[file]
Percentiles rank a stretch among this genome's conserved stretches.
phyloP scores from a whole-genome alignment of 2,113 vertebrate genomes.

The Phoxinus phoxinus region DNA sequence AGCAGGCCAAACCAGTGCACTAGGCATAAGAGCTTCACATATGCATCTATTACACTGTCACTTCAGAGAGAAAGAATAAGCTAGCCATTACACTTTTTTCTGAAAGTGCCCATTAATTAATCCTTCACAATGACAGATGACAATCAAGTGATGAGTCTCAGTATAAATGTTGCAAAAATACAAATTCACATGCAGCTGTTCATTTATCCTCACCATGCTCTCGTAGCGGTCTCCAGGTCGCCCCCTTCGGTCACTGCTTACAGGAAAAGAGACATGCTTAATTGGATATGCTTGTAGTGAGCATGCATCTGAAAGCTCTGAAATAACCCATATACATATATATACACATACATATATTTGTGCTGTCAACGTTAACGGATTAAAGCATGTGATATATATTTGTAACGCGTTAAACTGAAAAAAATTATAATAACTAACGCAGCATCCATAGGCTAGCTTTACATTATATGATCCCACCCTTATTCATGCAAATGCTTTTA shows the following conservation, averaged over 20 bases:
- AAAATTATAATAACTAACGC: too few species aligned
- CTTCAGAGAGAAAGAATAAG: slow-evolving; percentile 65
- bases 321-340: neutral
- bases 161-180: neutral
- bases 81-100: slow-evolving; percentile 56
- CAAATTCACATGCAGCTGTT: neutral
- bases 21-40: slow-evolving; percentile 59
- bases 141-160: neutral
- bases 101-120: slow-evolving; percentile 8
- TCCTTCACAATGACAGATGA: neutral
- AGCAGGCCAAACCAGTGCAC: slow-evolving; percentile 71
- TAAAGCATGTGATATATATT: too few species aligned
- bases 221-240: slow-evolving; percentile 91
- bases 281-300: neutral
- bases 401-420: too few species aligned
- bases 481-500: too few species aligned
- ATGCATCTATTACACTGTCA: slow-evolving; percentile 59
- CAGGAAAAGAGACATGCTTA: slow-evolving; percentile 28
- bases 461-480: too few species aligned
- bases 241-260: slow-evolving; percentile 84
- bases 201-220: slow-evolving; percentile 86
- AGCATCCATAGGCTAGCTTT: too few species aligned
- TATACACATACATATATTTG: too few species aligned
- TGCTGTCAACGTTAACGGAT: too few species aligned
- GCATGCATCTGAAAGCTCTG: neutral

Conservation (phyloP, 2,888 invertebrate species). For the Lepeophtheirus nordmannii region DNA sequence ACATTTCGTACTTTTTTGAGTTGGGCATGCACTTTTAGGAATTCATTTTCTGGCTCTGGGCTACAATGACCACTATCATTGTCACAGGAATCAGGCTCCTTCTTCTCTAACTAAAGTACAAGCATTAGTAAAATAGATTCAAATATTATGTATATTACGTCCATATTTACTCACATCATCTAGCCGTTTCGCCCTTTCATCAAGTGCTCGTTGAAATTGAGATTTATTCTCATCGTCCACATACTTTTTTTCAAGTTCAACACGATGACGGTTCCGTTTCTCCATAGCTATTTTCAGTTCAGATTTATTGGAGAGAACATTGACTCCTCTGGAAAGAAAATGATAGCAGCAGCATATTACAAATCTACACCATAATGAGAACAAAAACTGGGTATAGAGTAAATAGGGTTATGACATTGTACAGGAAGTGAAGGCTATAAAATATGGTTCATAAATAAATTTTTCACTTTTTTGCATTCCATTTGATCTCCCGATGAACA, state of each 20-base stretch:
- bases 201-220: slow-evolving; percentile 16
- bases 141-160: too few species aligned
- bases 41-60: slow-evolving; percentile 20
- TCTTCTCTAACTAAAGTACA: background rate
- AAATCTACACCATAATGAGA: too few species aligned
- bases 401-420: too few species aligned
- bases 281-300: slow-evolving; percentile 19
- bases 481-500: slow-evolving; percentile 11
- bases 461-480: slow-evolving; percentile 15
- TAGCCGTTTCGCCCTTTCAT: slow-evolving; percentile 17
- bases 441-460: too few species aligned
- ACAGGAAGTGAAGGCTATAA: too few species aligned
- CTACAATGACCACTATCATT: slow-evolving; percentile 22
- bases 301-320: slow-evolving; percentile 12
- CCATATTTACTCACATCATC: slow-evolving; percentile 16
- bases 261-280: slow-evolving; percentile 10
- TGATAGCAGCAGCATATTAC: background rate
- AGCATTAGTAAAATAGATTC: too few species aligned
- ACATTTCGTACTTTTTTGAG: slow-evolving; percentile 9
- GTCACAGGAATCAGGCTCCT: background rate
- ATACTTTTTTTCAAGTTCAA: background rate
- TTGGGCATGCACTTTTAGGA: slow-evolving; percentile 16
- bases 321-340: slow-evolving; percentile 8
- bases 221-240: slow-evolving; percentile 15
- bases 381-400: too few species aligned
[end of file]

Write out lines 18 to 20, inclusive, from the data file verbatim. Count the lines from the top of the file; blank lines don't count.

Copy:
- bases 401-420: too few species aligned
- bases 481-500: too few species aligned
- ATGCATCTATTACACTGTCA: slow-evolving; percentile 59